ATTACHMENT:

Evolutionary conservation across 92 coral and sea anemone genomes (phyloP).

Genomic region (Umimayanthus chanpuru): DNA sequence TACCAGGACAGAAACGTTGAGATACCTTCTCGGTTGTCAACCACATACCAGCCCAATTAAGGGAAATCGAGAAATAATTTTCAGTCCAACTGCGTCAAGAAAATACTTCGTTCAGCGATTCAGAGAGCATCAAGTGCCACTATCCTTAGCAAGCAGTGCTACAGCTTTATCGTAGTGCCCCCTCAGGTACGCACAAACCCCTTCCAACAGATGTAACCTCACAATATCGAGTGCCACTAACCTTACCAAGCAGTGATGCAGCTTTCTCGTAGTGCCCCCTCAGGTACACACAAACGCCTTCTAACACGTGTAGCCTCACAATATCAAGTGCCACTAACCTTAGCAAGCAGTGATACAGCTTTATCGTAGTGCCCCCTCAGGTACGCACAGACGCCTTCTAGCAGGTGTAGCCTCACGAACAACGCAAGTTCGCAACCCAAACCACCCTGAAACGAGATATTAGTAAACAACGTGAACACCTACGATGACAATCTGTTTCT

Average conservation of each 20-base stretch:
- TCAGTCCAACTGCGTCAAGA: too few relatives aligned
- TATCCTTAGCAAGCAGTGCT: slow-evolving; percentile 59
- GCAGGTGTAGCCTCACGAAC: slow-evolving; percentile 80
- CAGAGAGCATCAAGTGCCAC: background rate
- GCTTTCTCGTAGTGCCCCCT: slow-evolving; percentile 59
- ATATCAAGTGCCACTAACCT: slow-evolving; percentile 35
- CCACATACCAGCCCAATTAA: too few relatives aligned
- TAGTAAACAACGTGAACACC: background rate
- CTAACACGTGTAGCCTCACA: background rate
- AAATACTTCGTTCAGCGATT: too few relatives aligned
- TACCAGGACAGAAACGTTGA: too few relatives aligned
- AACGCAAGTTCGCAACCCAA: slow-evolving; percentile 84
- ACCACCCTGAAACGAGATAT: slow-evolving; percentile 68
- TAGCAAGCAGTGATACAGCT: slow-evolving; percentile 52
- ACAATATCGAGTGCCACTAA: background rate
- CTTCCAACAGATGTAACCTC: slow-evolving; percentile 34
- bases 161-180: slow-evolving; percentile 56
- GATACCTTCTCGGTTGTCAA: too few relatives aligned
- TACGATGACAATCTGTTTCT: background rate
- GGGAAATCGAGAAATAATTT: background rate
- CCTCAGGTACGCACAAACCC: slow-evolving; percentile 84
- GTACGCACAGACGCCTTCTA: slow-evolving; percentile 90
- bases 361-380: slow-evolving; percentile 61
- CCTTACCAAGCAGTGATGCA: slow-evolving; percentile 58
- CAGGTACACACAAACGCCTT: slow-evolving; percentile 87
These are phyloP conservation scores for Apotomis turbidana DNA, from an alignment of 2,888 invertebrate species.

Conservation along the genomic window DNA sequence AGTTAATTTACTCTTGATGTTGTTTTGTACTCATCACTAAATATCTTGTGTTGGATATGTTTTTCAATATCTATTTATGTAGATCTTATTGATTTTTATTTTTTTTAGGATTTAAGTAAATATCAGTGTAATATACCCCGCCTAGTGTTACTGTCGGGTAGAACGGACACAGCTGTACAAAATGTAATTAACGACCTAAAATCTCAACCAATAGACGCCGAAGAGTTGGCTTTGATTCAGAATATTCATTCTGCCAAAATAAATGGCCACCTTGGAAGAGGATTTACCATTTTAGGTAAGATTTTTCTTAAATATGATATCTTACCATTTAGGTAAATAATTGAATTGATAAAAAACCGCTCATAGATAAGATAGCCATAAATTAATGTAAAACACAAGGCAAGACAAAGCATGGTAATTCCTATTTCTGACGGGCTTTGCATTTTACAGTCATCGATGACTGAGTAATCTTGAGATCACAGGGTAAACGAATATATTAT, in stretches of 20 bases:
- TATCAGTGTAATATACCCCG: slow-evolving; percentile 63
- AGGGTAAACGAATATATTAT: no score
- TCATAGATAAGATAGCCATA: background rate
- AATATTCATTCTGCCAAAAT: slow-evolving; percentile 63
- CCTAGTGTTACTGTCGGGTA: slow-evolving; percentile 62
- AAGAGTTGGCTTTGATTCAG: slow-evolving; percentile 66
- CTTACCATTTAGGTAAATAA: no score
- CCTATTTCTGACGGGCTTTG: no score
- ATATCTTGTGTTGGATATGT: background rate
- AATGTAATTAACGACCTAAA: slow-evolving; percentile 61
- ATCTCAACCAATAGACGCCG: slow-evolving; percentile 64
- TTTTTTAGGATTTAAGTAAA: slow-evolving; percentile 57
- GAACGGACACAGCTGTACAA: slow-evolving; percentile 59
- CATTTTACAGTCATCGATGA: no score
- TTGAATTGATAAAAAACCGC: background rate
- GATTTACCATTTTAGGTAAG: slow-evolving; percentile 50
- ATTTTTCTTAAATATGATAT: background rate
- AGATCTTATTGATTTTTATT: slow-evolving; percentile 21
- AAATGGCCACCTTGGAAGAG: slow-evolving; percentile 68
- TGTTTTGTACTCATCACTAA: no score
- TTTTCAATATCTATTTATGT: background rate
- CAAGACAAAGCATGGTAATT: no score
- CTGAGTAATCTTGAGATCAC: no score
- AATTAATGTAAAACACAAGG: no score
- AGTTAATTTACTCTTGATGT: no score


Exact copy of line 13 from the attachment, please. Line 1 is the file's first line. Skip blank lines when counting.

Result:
- AAATACTTCGTTCAGCGATT: too few relatives aligned